The ability to make precisely coordinated movements of the fingers of one or both hands to grasp, manipulate, or assemble very small objects.
Controlling Machines and Processes
Using either control mechanisms or direct physical activity to operate machines or processes (not including computers or vehicles).
Handling and Moving Objects
Using hands and arms in handling, installing, positioning, and moving materials, and manipulating things.
Inspecting Equipment, Structures, or Material
Inspecting equipment, structures, or materials to identify the cause of errors or other problems or defects.
Observing, receiving, and otherwise obtaining information from all relevant sources.
Judging the Qualities of Things, Services, or People
Assessing the value, importance, or quality of things or people.
Making Decisions and Solving Problems
Analyzing information and evaluating results to choose the best solution and solve problems.
Spend Time Standing
How much does this job require standing?
Spend Time Using Your Hands to Handle, Control, or Feel Objects, Tools, or Controls
How much does this job require using your hands to handle, control, or feel objects, tools or controls?
How often does this job require the worker to meet strict deadlines?
Indoors, Not Environmentally Controlled
How often does this job require working indoors in non-controlled environmental conditions (e.g., warehouse without heat)?
Spend Time Making Repetitive Motions
How much does this job require making repetitive motions?
Very Hot or Cold Temperatures
How often does this job require working in very hot (above 90 F degrees) or very cold (below 32 F degrees) temperatures?
Sounds, Noise Levels Are Distracting or Uncomfortable
How often does this job require working exposed to sounds and noise levels that are distracting or uncomfortable?
Spend Time Walking and Running
How much does this job require walking and running?
Freedom to Make Decisions
How much decision making freedom, without supervision, does the job offer?
Pace Determined by Speed of Equipment
How important is it to this job that the pace is determined by the speed of equipment or machinery? (This does not refer to keeping busy at all times on this job.)
Realistic occupations frequently involve work activities that include practical, hands-on problems and solutions. They often deal with plants, animals, and real-world materials like wood, tools, and machinery. Many of the occupations require working outside, and do not involve a lot of paperwork or working closely with others.
Conventional occupations frequently involve following set procedures and routines. These occupations can include working with data and details more than with ideas. Usually there is a clear line of authority to follow.
Investigative occupations frequently involve working with ideas, and require an extensive amount of thinking. These occupations can involve searching for facts and figuring out problems mentally.
Artistic occupations frequently involve working with forms, designs and patterns. They often require self-expression and the work can be done without following a clear set of rules.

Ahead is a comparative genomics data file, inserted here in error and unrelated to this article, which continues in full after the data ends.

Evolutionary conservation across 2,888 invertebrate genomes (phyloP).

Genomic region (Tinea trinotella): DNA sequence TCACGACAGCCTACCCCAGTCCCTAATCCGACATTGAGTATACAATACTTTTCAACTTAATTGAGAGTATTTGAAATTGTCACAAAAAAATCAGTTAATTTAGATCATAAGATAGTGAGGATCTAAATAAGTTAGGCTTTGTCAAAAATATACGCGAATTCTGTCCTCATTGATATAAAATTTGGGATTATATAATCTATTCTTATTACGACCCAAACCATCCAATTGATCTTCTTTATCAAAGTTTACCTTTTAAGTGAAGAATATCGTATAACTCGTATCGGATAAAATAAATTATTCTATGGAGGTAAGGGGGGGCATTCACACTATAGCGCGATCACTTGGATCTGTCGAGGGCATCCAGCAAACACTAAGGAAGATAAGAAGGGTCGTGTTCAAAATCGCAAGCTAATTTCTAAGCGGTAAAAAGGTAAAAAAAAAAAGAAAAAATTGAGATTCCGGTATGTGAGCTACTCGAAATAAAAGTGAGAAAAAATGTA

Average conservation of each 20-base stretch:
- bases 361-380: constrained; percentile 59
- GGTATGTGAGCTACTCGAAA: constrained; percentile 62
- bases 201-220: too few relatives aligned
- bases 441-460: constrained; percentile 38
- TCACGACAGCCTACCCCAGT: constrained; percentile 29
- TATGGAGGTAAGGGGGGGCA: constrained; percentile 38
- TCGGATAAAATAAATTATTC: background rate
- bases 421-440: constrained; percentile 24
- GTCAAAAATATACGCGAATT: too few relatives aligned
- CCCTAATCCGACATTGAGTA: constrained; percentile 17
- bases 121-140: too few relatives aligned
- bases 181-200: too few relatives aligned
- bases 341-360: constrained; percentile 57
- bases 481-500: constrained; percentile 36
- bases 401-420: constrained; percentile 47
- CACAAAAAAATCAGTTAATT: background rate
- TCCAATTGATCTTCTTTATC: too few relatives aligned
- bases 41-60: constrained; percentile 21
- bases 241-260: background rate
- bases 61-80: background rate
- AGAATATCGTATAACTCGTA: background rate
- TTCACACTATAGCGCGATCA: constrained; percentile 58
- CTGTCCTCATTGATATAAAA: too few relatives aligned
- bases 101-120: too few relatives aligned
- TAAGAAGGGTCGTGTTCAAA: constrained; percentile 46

Enterprising occupations frequently involve starting up and carrying out projects. These occupations can involve leading people and making many decisions. Sometimes they require risk taking and often deal with business.
Social occupations frequently involve working with, communicating with, and teaching people. These occupations often involve helping or providing service to others.
Job requires being reliable, responsible, and dependable, and fulfilling obligations.
Attention to Detail
Job requires being careful about detail and thorough in completing work tasks.
Concern for Others
Job requires being sensitive to others' needs and feelings and being understanding and helpful on the job.
Job requires accepting criticism and dealing calmly and effectively with high stress situations.
Job requires being honest and ethical.
Job requires being open to change (positive or negative) and to considerable variety in the workplace.
Job requires persistence in the face of obstacles.
Job requires being pleasant with others on the job and displaying a good-natured, cooperative attitude.
Job requires a willingness to take on responsibilities and challenges.
Job requires developing one's own ways of doing things, guiding oneself with little or no supervision, and depending on oneself to get things done.
Occupations that satisfy this work value allow employees to provide service to others and work with co-workers in a friendly non-competitive environment. Corresponding needs are Co-workers, Moral Values and Social Service.
Occupations that satisfy this work value offer supportive management that stands behind employees. Corresponding needs are Company Policies, Supervision: Human Relations and Supervision: Technical.
Occupations that satisfy this work value are results oriented and allow employees to use their strongest abilities, giving them a feeling of accomplishment. Corresponding needs are Ability Utilization and Achievement.
Occupations that satisfy this work value allow employees to work on their own and make decisions. Corresponding needs are Creativity, Responsibility and Autonomy.
Occupations that satisfy this work value offer job security and good working conditions. Corresponding needs are Activity, Compensation, Independence, Security, Variety and Working Conditions.
Occupations that satisfy this work value offer advancement, potential for leadership, and are often considered prestigious. Corresponding needs are Advancement, Authority, Recognition and Social Status.